Definitions for: Dash

[n] a quick run
[n] the act of moving with great haste; "he made a dash for the door"
[n] distinctive and stylish elegance; "he wooed her with the confident dash of a cavalry officer"
[n] the longer of the two telegraphic signals used in Morse code
[n] a punctuation mark (-) used between parts of a compound word or between the syllables of a word when the word is divided at the end of a line of text
[n] a footrace run at top speed; "he is preparing for the 100-yard dash"
[v] add an enlivening or altering element to; "blue paint dashed with white"
[v] break into pieces, as by striking or knocking over; "Smash a plate"
[v] hurl or thrust violently; "He dashed the plate against the wall"; "Waves were dashing against the rock"
[v] cause to lose courage; "dashed by the refusal"
[v] run or move very quickly or hastily; "She dashed into the yard"
[v] destroy or break; "dashed ambitions and hopes"

Webster (1913) Definition: Dash, v. t. [imp. & p. p. Dashed; p. pr. & vb. n.
Dashing.] [Of. Scand. origin; cf. Dan daske to beat,
strike, Sw. & Icel. daska, Dan. & Sw. dask blow.]
1. To throw with violence or haste; to cause to strike
violently or hastily; -- often used with against.

If you dash a stone against a stone in the botton of
the water, it maketh a sound. --Bacon.

2. To break, as by throwing or by collision; to shatter; to
crust; to frustrate; to ruin.

Thou shalt dash them in pieces like a potter's
vessel. --Ps. ii. 9.

A brave vessel, . . . Dashed all to pieces. --Shak.

To perplex and dash Maturest counsels. --Milton.

3. To put to shame; to confound; to confuse; to abash; to
depress. --South.

Dash the proud games?er in his gilded car. --Pope.

4. To throw in or on in a rapid, careless manner; to mix,
reduce, or adulterate, by throwing in something of an
inferior quality; to overspread partially; to bespatter;
to touch here and there; as, to dash wine with water; to
dash paint upon a picture.

I take care to dash the character with such
particular circumstance as may prevent ill-natured
applications. --Addison.

The very source and fount of day Is dashed with
wandering isles of night. --Tennyson.

5. To form or sketch rapidly or carelessly; to execute
rapidly, or with careless haste; -- with off; as, to dash
off a review or sermon.

6. To erase by a stroke; to strike out; knock out; -- with
out; as, to dash out a word.

Dash, v. i.
To rust with violence; to move impetuously; to strike
violently; as, the waves dash upon rocks.

[He] dashed through thick and thin. --Dryden.

On each hand the gushing waters play, And down the
rough cascade all dashing fall. --Thomson.

Dash, n.
1. Violent striking together of two bodies; collision; crash.

2. A sudden check; abashment; frustration; ruin; as, his
hopes received a dash.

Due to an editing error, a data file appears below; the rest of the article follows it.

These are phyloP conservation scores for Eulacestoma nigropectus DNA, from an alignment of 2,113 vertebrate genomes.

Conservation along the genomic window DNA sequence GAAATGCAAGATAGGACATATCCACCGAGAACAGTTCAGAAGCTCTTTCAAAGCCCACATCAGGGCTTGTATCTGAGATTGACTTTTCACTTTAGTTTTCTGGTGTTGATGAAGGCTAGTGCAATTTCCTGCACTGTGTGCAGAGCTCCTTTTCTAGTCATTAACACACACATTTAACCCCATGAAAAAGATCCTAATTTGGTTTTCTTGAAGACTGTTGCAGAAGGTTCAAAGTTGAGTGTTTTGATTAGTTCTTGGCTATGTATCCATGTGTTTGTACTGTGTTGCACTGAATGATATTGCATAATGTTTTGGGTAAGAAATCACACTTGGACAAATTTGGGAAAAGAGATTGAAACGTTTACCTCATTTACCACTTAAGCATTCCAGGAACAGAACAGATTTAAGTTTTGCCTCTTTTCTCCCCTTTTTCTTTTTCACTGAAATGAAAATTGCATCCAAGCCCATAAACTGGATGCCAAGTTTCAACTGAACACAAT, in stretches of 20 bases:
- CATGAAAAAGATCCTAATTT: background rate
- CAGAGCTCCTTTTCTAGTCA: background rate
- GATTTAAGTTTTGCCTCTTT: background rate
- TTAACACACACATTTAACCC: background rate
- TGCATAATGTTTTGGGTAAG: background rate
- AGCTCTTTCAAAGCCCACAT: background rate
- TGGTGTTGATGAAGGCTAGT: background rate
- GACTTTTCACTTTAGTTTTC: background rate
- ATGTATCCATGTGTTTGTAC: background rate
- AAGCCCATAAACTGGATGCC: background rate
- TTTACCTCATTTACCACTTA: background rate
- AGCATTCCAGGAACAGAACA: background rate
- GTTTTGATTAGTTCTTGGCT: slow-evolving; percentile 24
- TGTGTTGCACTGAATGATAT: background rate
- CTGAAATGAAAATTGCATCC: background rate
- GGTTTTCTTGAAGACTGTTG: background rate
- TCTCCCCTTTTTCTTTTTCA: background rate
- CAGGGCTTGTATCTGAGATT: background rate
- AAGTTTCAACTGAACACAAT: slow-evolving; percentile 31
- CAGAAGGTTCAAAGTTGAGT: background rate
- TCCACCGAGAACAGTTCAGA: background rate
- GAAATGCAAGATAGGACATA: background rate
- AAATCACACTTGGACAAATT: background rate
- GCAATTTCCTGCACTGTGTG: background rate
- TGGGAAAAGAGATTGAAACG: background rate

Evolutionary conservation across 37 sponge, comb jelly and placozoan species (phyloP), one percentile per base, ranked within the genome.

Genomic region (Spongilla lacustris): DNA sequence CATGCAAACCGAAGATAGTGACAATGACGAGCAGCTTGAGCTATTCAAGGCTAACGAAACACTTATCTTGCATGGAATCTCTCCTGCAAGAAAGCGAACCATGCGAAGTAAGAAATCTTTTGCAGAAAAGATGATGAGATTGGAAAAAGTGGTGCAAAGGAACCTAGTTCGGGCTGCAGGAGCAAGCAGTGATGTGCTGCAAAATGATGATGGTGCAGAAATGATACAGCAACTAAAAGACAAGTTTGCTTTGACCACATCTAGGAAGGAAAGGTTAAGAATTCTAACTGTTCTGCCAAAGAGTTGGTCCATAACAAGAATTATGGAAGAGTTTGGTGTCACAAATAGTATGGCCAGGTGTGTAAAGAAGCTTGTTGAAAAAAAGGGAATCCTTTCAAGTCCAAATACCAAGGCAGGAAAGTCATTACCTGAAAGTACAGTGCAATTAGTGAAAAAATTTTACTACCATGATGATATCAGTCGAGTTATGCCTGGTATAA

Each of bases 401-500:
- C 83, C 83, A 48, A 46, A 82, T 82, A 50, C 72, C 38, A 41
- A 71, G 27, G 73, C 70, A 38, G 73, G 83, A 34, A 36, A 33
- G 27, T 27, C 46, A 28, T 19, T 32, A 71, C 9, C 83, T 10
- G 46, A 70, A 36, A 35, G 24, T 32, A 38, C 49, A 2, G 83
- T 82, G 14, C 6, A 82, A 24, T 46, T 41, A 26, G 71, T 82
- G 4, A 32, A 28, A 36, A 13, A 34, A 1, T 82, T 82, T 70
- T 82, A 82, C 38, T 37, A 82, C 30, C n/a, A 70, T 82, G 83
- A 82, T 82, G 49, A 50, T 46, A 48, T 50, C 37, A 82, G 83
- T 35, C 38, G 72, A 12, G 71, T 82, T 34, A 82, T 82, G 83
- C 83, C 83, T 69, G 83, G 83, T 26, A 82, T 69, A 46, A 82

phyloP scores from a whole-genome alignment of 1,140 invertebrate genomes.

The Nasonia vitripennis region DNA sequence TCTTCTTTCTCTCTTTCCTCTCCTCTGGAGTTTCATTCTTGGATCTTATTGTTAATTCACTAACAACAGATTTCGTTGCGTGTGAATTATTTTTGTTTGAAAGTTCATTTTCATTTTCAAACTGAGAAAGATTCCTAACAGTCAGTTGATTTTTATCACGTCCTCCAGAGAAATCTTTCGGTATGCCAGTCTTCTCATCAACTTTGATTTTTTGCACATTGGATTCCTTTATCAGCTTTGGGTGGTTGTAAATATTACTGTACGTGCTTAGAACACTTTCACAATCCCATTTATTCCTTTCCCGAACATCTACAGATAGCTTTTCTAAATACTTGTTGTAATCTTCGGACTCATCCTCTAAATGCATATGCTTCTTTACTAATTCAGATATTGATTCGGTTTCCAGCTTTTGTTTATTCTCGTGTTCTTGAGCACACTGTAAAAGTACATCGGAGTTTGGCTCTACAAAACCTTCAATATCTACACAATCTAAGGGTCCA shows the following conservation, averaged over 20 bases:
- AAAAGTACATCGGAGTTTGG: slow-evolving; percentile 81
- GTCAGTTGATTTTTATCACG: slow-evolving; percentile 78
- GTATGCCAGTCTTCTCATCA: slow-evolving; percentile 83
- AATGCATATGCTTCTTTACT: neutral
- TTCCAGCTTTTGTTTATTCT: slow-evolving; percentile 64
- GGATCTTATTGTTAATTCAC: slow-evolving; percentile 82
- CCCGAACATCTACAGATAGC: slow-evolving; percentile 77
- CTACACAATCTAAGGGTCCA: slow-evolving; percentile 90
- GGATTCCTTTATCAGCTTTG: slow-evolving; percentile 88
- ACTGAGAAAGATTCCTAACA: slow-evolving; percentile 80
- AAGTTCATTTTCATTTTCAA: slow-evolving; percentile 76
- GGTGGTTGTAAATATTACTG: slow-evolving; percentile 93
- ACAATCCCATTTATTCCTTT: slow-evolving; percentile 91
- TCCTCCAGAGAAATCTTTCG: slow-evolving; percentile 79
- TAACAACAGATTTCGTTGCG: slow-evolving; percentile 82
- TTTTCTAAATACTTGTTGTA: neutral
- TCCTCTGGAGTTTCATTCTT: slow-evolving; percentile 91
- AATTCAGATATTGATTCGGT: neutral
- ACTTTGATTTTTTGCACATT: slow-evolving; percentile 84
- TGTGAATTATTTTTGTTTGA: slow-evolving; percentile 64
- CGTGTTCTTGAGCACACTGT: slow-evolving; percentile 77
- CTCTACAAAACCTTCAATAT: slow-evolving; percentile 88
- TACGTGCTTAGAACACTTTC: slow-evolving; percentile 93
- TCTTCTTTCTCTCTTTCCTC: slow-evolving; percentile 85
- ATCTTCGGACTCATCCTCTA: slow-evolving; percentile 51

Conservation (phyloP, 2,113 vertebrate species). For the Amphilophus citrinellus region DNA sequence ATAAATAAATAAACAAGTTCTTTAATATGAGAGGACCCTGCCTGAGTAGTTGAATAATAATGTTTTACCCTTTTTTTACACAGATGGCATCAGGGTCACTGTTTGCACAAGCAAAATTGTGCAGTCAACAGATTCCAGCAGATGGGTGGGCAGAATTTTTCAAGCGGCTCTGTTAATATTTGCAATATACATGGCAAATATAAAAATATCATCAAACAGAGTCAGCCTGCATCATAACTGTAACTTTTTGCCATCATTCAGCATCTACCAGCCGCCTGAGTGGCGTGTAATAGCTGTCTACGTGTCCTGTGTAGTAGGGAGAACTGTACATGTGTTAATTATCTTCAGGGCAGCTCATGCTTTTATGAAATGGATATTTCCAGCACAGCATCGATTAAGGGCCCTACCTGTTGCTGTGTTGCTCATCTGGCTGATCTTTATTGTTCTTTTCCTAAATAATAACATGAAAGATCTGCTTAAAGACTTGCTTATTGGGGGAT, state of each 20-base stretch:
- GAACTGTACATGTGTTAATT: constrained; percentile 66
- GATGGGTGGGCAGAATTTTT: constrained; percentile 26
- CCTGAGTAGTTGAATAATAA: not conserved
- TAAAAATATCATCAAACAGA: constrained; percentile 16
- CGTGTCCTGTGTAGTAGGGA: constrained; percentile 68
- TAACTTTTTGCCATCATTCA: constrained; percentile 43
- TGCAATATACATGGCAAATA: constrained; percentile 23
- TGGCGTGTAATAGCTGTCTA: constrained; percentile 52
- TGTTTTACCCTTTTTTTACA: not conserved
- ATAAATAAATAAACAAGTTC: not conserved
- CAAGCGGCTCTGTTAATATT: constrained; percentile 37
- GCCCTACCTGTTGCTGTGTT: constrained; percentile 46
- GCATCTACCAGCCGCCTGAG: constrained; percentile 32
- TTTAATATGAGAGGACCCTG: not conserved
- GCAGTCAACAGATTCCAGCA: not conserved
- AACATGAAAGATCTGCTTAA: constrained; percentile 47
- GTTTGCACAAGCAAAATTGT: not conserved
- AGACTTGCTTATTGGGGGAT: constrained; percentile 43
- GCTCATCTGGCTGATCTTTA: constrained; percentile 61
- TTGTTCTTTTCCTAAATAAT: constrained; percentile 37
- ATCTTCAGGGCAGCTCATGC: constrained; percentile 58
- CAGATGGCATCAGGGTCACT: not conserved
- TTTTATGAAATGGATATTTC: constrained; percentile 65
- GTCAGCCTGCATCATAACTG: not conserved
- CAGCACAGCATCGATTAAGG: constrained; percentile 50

3. A slight admixture, infusion, or adulteration; a partial
overspreading; as, wine with a dash of water; red with a
dash of purple.

Innocence when it has in it a dash of folly.

4. A rapid movement, esp. one of short duration; a quick
stroke or blow; a sudden onset or rush; as, a bold dash at
the enemy; a dash of rain.

She takes upon her bravely at first dash. --Shak.

5. Energy in style or action; animation; spirit.

6. A vain show; a blustering parade; a flourish; as, to make
or cut a great dash. [Low]

7. (Punctuation) A mark or line [--], in writing or printing,
denoting a sudden break, stop, or transition in a
sentence, or an abrupt change in its construction, a long
or significant pause, or an unexpected or epigrammatic
turn of sentiment. Dashes are also sometimes used instead
of marks or parenthesis. --John Wilson.

8. (Mus.)
(a) The sign of staccato, a small mark [?] denoting that
the note over which it is placed is to be performed in
a short, distinct manner.
(b) The line drawn through a figure in the thorough bass,
as a direction to raise the interval a semitone.

9. (Racing) A short, spirited effort or trial of speed upon a
race course; -- used in horse racing, when a single trial
constitutes the race.

Synonyms: bolt, crash, dah, dart, daunt, elan, flair, flash, frighten away, frighten off, hyphen, pall, panache, scare, scare away, scare off, scoot, scud, shoot, smash, sprint, style

See Also: baffle, belt along, bilk, break, break, bucket along, cannonball along, cast, cross, cut back, elegance, flash back, foil, frustrate, haste, hasten, hie, hotfoot, hurl, hurry, hurtle, international Morse code, intimidate, mix, mix in, Morse, Morse code, pelt along, plunge, punctuation, punctuation mark, queer, race, radiotelegraphic signal, restrain, run, running, rush, rush, rush along, rushing, scotch, speed, spoil, telegraphic signal, thwart, track event

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